Scottish watchdog finds ‘drug and alcohol data is not good enough’
Audit agency calls for more and better information and improved transparency
The Scottish public spending watchdog has called for improved data and greater transparency over how money is being spent to improve drug and alcohol services.
Audit Scotland called for a “clear plan” to improve people’s lives and bring more clarity to spending, saying it was “hard to see” what impact increased spending was having.
A record 1,339 people lost their lives to drugs in Scotland in 2020 – the highest rate in Europe. While the number of alcohol deaths had been in steady decline, there was a 16% increase in 2020, with 1,190 deaths. Auditors described the delivery of services through local alcohol and drug partnerships (ADPs) as “complicated” and said lines of accountability were “not always clear”.
Stephen Boyle, Auditor General for Scotland said: “We've recently seen more drive and leadership around drug and alcohol misuse from the Scottish Government. But it's still hard to see what impact policy is having on people living in the most deprived areas, where long-standing inequalities remain.
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“Drug and alcohol data is not good enough, and there is a lack of transparency about how money is being spent and allocated. The Scottish Government needs to set out an integrated plan, with clear measures showing how extra spending is being used to reduce the tragic loss of life we've seen over the last decade.”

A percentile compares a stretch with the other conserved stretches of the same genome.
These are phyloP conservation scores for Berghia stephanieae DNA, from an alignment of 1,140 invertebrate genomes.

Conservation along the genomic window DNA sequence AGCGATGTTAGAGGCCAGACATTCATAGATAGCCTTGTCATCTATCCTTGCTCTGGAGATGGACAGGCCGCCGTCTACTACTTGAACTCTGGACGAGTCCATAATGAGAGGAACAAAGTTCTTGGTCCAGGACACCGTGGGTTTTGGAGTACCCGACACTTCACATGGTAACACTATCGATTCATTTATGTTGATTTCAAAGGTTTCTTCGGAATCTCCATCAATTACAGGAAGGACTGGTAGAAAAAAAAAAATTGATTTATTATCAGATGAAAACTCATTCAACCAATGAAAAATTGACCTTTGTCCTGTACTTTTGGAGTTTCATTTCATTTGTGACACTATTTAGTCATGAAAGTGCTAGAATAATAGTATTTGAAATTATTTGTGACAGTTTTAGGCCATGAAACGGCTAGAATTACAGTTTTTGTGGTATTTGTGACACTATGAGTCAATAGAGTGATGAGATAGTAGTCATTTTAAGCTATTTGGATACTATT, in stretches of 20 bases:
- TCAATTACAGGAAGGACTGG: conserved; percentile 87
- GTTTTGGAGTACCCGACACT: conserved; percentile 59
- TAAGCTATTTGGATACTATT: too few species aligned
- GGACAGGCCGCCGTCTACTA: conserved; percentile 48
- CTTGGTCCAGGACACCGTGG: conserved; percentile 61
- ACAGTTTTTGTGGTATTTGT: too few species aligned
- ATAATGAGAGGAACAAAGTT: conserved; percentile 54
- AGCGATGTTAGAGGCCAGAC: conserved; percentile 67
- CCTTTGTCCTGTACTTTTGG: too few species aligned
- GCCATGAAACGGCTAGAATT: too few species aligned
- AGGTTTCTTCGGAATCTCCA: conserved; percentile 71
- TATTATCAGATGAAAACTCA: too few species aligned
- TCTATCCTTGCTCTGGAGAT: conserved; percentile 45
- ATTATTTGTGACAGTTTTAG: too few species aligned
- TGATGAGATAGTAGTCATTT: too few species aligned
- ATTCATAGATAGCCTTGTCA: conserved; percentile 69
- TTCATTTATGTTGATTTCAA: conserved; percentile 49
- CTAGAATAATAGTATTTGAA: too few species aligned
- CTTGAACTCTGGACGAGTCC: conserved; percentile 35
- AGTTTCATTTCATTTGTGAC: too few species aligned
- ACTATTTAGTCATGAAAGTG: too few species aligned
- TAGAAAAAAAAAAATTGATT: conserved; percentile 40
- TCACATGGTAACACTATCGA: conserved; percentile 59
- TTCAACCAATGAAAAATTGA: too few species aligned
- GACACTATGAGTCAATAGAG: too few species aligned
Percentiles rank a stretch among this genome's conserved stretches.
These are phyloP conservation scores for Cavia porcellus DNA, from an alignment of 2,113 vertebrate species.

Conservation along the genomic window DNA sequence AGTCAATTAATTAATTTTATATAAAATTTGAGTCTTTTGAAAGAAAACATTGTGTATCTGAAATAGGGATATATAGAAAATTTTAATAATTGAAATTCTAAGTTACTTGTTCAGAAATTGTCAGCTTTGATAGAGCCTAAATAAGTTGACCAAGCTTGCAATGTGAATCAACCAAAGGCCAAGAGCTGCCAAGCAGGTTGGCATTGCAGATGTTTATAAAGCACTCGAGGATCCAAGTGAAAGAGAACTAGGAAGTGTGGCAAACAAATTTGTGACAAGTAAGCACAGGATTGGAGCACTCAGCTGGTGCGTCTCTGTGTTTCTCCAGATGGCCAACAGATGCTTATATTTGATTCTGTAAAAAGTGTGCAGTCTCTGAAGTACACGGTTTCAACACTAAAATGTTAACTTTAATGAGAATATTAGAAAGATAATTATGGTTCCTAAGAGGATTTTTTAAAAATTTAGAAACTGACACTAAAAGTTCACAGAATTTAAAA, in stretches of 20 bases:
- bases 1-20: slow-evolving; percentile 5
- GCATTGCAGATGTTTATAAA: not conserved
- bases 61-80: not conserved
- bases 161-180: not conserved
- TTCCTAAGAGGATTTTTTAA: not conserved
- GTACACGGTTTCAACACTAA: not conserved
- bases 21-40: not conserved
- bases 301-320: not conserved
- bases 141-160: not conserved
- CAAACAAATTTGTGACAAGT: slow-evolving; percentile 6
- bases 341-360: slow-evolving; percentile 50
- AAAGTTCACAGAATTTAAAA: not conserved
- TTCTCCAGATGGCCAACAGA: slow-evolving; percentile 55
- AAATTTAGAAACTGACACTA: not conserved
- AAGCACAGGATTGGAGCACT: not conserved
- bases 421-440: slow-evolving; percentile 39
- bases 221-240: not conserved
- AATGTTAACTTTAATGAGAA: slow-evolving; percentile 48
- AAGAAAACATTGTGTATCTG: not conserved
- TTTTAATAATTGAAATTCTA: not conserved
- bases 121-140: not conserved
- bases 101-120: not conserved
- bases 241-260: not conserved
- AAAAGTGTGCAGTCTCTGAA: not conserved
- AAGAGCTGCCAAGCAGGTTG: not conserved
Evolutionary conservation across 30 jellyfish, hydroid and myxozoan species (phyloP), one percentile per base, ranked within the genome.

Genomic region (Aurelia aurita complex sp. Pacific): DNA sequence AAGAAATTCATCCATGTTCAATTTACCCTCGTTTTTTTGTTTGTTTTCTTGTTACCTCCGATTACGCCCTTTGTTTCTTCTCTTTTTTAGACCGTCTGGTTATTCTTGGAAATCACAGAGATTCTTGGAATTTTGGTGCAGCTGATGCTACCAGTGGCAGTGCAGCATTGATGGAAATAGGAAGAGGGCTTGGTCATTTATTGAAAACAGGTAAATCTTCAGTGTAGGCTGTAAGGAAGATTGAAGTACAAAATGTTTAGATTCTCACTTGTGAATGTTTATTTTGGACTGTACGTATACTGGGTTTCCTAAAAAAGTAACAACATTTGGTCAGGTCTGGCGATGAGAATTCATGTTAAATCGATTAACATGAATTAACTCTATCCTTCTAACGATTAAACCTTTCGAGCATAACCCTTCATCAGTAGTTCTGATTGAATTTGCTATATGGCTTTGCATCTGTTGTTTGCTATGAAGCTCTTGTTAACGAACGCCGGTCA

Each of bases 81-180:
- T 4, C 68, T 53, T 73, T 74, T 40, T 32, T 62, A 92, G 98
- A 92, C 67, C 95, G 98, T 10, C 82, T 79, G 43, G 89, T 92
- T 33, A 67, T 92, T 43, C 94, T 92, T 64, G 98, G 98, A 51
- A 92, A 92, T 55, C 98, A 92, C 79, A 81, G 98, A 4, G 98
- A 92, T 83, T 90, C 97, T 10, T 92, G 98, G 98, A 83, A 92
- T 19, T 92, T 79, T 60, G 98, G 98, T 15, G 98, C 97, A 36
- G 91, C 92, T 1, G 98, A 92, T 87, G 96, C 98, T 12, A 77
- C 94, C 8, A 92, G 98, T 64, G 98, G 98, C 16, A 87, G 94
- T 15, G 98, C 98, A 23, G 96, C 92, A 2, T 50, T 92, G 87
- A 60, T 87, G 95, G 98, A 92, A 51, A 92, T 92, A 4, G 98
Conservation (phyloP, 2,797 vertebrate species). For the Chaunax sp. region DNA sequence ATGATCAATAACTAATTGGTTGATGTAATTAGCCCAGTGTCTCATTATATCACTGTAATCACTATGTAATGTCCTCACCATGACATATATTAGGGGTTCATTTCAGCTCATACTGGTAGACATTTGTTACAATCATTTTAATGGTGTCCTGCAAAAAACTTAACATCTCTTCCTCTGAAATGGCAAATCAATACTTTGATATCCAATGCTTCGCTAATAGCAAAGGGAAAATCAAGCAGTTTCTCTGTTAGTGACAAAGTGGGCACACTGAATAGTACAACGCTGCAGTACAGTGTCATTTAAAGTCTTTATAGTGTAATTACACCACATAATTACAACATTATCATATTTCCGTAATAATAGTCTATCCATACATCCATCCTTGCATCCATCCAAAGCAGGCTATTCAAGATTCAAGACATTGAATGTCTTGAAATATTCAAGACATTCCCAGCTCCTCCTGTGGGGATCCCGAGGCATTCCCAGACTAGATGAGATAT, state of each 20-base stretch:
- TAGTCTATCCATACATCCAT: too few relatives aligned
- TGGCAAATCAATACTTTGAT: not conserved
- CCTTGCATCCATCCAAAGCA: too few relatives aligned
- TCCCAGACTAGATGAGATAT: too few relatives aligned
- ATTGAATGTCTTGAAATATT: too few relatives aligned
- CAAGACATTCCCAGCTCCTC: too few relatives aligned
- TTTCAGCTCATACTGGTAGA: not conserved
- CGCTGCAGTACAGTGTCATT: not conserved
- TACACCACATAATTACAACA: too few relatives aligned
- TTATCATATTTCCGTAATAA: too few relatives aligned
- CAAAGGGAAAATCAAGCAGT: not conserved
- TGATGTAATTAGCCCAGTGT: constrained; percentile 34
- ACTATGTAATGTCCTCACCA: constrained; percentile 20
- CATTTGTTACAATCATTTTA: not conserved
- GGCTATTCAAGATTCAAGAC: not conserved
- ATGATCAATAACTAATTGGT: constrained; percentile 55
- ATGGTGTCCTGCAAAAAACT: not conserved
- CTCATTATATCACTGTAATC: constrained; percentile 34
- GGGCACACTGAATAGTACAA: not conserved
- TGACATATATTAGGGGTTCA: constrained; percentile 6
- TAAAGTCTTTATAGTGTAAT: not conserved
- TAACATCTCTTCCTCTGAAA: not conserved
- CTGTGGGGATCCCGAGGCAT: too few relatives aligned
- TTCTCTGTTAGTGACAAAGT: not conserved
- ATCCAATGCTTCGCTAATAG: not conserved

Last year, the Scottish Government committed to invest £250m to reduce drug deaths, including £50m over the next five years. But Audit Scotland said details of how the £50m would be spent had not yet been published.
It also warned of data gaps around drug and alcohol referrals, waiting times and outcomes.
William Moyes, chair of the Accounts Commission, said: “Delivery of drug and alcohol services in Scotland is complex and difficult to navigate, with many organisations working across different sectors. What we need to see now is clearer accountability across all partners. In the longer term, more focus is needed on the root causes of drug and alcohol dependency and breaking the cycle of harm stretching down generations and across communities.”
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